Saturday is sports day--- the Athlete had a wrestling meet and LPCoolJ had a basketball game. Mamma Deacon and I split duties on days like this. Each of us follows a kid. The Athlete was in a double elimination bout. He lost the first one to a very quick, very experienced wrestler. Then came the second match; he was wrestling a kid of equal ability. My favorite wrestler was ahead on points going into the second round, victory was in his grasp (so to speak). Then something went wrong...he was pinned for a loss. Needless to say, he was crushed.
On the other side of town, LPCoolJ and his church basketball league cohorts were playing. I made it just in time for the start of the game. CoolJ's team only had five players show up. The other team had eight or nine. I thought for sure they would not have the steam to make the whole game and win, but LPCoolJ's team won by 14 points. CoolJ scored a bucket or two. His source of pride was that everybody on his team scored. I agree!
I am not writing this to give the Sacramental Dude's sports report, but to reflect on this day. As the Athlete and I drove to his brother's game, I tried to console him. I can remember my dad doing the same thing when I played centerfield and the baseball went sailing over my head in little league. My team lost. Boy, did that loss sting. At some point, my son will discover that the only way to get through losing and/or failure is to learn from it. Perhaps that is a skill we learn as we get older. Those reflections and lessons are for future days; for now, today, the sting is enough.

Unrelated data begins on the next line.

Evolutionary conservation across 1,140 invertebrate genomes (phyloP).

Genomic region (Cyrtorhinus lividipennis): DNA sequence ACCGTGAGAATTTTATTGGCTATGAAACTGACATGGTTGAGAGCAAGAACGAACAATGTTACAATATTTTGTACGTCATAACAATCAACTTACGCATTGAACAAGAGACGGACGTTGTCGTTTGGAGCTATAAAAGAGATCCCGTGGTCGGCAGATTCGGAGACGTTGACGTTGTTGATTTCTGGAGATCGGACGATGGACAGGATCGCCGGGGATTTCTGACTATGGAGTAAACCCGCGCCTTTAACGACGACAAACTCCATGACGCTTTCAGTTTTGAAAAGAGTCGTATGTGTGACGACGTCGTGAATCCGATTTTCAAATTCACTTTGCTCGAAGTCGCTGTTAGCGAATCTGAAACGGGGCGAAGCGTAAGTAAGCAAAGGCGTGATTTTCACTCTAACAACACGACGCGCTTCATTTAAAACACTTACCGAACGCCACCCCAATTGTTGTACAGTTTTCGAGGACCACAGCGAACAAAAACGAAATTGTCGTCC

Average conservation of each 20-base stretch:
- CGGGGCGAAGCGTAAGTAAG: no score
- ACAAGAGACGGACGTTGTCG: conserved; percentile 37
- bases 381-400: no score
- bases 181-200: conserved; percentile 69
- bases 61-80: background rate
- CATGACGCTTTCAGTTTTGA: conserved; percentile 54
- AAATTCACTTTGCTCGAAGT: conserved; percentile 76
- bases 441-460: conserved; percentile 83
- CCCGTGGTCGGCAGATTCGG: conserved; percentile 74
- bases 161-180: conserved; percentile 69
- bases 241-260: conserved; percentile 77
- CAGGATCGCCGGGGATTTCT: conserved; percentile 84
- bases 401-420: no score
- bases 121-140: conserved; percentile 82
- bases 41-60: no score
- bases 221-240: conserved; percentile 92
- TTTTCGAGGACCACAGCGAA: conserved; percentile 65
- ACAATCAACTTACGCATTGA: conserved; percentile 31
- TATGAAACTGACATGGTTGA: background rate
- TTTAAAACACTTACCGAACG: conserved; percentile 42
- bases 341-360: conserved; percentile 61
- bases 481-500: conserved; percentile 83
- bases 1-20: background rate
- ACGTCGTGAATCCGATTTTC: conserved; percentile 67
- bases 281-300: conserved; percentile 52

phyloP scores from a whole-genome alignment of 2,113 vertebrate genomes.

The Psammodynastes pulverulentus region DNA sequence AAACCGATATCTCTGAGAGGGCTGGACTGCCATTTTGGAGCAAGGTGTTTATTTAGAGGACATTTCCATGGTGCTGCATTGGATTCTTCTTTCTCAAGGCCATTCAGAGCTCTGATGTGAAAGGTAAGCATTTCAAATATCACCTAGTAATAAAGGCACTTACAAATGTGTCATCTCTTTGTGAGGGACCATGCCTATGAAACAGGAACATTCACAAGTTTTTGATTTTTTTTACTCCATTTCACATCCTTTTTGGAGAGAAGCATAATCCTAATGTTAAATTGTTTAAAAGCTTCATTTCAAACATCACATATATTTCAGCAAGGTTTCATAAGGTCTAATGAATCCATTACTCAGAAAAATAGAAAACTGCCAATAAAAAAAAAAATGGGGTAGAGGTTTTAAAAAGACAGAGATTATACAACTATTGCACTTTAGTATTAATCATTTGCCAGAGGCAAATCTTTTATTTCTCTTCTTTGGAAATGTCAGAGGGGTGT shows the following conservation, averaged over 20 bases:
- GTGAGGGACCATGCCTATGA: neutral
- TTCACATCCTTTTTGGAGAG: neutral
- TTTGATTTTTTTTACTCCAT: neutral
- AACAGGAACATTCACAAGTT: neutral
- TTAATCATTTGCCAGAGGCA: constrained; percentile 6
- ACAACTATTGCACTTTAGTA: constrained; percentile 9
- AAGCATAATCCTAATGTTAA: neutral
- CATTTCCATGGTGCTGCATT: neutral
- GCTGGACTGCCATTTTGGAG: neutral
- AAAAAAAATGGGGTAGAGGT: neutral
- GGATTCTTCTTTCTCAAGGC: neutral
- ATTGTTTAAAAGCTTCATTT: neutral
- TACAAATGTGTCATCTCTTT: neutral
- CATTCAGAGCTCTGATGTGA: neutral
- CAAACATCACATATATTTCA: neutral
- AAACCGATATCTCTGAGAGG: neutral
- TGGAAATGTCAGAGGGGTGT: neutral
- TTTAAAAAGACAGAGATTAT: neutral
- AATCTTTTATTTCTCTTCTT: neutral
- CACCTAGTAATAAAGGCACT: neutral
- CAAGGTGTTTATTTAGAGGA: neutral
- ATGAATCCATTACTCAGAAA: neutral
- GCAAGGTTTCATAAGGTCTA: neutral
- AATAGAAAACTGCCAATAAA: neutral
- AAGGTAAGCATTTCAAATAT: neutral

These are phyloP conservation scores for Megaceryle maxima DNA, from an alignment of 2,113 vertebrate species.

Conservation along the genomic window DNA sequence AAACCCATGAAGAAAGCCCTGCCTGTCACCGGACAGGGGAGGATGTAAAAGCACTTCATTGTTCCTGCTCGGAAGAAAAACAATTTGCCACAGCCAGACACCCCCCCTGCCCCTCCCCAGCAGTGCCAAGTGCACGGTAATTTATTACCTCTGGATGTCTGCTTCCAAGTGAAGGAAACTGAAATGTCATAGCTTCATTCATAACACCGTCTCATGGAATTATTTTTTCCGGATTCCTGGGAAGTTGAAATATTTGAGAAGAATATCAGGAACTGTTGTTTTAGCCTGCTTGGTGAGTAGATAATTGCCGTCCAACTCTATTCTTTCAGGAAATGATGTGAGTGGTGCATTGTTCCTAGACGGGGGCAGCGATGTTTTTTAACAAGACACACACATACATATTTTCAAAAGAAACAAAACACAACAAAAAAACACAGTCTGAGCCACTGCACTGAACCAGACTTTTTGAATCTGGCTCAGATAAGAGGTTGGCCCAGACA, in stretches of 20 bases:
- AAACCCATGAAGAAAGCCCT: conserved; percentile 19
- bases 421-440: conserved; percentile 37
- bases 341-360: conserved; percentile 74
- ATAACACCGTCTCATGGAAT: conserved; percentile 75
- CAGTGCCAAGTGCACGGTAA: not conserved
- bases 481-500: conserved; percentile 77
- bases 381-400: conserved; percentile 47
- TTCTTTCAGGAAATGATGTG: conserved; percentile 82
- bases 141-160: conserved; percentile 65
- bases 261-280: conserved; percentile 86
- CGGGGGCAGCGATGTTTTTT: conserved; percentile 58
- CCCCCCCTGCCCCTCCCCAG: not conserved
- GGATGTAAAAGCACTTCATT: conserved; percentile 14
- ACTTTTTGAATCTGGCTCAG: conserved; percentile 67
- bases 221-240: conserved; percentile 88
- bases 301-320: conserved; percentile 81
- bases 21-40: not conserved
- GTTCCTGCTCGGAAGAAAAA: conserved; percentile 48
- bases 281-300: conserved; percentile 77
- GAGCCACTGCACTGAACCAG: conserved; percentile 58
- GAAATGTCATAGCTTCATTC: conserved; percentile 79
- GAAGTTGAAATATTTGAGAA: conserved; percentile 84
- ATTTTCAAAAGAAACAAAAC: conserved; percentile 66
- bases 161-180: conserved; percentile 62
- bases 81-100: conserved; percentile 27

On the other hand, LPCoolJ is on cloud nine. Victory suits him well. He has not always been on winning teams when it comes to organized sports, so today is very special. He has recounted his made shots and forgotten about the times he missed. He has taken pride in his team's success. At some point, my son will discover that the only way to keep winning and/or succeeding is to learn from it. Perhaps that is a skill we learn as we get older. Those reflections and lessons are for future days; for now, today, the sweetness is enough.
At various times of life, we deal with loss and failure; then there are those times of success and victory. We cannot escape the bitterness or the sweetness of those moments. Nor can we dwell on them. We take our contests of life with us, hopefully learning and growing from each one, always claiming more than the moment, trapped in a memory. Hopefully, that is not true just of sports, but of fatherhood, and work, and church, and life.
The only way to go through life well is to learn from it. Perhaps that is a skill we learn as we get older. Those reflections and lessons are for future days; for now, today, the experience of this day is enough.
May there be many more days of wrestling and basketball and life from which to learn.